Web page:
The short answer – on shaky ground.
While having a two-party government instead of just one party in charge will slow what damage this administration can do to healthcare policy, it also means that unless there is some kind of revolt in the Republican party, very little will be passed on the Federal level. In the meantime, the administration can change things through the agencies (like cutting the advertising budget for Obamacare a.k.a. the Affordable Care Act so fewer people will sign up) and the states will go their own ways.
But it does help to know where we’re starting this year. Here are some of the healthcare policy events going on right now:
Voters made it clear during the 2018 election cycle that healthcare was the most important issue to them. That did not stop a federal judge in Texas from ruling that, without the individual mandate, the Affordable Care Act is unconstitutional. The ruling was so crazy that even the Wall Street Journal couldn’t bring themselves to support it. The good news is that, the judge is allowing the status quo to continue while the case makes its way through the appeals system and likely up to the Supreme Court. Almost as many states are appealing the decision as brought the case, and the House recently announced plans to intervene in the court case.
Big Pharma announced that it will be increasing drug prices again after delaying doing it last year. This puts them on a collision course with both Congress and the President who have publicly put lowering prices on their agendas. In order to avoid negative press, the price hikes on many name brand drugs (as opposed to generic) may be slower than previous hikes.
The government shutdown – the third this year – is affecting some of the health programs we don’t think about. Most of the big programs like Medicare and Medicaid are funded through the fiscal year, but the Food and Drug Administration is taking a hit because a significant amount of its funding comes through the Department of Agriculture. Additionally, health services for Native Americans, one of our most vulnerable populations, are in trouble, as are health plans run by the Environmental Protection Agency and the Department of Homeland Security.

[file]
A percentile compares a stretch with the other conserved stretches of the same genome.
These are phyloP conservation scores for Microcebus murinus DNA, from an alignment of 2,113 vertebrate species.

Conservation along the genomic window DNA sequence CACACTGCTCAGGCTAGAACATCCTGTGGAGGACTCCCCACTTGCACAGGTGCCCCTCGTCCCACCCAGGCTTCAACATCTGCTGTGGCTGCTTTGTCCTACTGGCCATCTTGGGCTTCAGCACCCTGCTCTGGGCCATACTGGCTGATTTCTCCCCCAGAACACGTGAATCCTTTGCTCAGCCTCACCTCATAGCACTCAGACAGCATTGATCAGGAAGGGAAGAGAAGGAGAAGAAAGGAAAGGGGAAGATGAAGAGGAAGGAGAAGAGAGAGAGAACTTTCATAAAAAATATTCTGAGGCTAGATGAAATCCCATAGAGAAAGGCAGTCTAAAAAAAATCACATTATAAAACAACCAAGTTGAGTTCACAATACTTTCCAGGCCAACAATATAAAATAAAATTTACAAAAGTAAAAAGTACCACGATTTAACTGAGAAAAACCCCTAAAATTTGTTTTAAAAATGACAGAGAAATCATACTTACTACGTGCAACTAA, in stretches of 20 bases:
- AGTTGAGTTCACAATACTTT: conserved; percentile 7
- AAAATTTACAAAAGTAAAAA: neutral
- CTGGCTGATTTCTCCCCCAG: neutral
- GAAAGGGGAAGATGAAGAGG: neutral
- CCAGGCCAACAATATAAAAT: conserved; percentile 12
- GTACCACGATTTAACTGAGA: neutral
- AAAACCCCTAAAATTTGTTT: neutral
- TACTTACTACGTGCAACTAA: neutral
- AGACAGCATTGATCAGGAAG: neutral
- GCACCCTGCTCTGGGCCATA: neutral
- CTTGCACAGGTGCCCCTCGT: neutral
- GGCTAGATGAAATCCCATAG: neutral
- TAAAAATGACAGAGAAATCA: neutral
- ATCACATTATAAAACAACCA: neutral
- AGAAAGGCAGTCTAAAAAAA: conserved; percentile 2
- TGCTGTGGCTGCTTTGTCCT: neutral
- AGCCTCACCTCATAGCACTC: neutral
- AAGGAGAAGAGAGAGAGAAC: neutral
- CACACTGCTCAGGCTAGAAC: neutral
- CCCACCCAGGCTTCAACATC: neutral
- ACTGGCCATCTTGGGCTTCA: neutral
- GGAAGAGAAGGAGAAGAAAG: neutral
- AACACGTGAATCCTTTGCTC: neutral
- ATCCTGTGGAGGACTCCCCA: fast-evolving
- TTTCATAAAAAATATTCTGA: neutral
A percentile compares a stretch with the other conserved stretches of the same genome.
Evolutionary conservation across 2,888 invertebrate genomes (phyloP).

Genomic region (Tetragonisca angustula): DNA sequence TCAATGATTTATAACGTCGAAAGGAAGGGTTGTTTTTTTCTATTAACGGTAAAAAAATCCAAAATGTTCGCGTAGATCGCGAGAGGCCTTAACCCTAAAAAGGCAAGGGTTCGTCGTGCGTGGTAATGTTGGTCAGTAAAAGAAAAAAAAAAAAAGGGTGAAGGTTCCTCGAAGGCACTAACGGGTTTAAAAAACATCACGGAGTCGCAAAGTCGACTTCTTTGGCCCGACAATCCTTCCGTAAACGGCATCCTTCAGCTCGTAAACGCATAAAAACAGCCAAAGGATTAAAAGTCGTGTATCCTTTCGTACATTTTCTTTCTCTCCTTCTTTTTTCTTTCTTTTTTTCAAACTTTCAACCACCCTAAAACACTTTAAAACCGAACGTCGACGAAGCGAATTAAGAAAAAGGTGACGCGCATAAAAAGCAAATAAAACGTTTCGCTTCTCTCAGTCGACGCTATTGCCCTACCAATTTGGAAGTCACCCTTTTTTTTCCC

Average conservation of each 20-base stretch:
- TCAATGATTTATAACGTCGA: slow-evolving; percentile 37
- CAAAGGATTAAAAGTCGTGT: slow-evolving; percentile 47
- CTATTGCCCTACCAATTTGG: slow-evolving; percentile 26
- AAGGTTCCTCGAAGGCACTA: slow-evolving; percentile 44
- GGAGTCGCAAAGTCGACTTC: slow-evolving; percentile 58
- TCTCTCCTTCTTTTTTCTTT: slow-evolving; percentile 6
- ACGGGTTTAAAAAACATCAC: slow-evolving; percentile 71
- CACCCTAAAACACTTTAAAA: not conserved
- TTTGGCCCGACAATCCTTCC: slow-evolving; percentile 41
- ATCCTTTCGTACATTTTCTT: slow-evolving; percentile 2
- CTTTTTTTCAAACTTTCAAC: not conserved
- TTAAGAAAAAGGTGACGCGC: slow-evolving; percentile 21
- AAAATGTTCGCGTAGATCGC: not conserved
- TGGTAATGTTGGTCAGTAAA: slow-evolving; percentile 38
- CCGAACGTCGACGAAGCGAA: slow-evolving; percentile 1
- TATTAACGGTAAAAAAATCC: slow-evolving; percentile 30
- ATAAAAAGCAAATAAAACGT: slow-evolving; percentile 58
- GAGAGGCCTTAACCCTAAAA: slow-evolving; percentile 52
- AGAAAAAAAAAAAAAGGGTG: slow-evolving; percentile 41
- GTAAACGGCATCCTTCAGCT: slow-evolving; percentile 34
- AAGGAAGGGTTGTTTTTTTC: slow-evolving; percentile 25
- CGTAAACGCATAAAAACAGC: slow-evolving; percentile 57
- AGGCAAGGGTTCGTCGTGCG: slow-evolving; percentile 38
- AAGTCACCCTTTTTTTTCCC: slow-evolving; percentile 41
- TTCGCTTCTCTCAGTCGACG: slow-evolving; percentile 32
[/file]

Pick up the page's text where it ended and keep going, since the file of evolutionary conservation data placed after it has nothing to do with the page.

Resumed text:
Obamacare enrollment declined, which means more people are uninsured.
In the States
States will continue to implement work requirements for Medicaid, which have been less than successful for the disabled community.
Key parts of California’s first-in-the-nation drug pricing transparency law take effect. The law collects information on historic drug price changes and, as of January 1st, requires that drug companies give 60 days notice before any significant price increases. States like Oregon are expected to follow suit.
I don’t know about you, but I’m tired of the uncertainty of where healthcare is going. Uncertainty causes more anxiety than bad news. At least with bad news, the ground is solid and you know what you have to do to change it.
While it’s not all bad news, we patients have our work cut out for us. Between the life responsibilities everyone has and the extra full-time jobs that our conditions are, we hardly have time to be riding herd on lawmakers and a misbehaving healthcare industry. But for the first time in memory, the environment – politically, socially – is right for action. Everyone is for lower drug prices. The Affordable Care Act is more popular than ever, despite the lawsuit.
So this year, make your voice heard. Watch what your state and federal lawmakers are supporting or blocking, and let them know if you agree. Then get your friends to do it. Politicians fear nothing more than losing their jobs. If enough people make their opinions known, it can shape the direction of legislation. That’s how the system works.
Maybe it’s time to add your representatives’ office numbers to your contacts so that it’s a nice, easy Bluetooth call to let them know how you really feel about their bills. You can do it on the way to your next doctor’s appointment.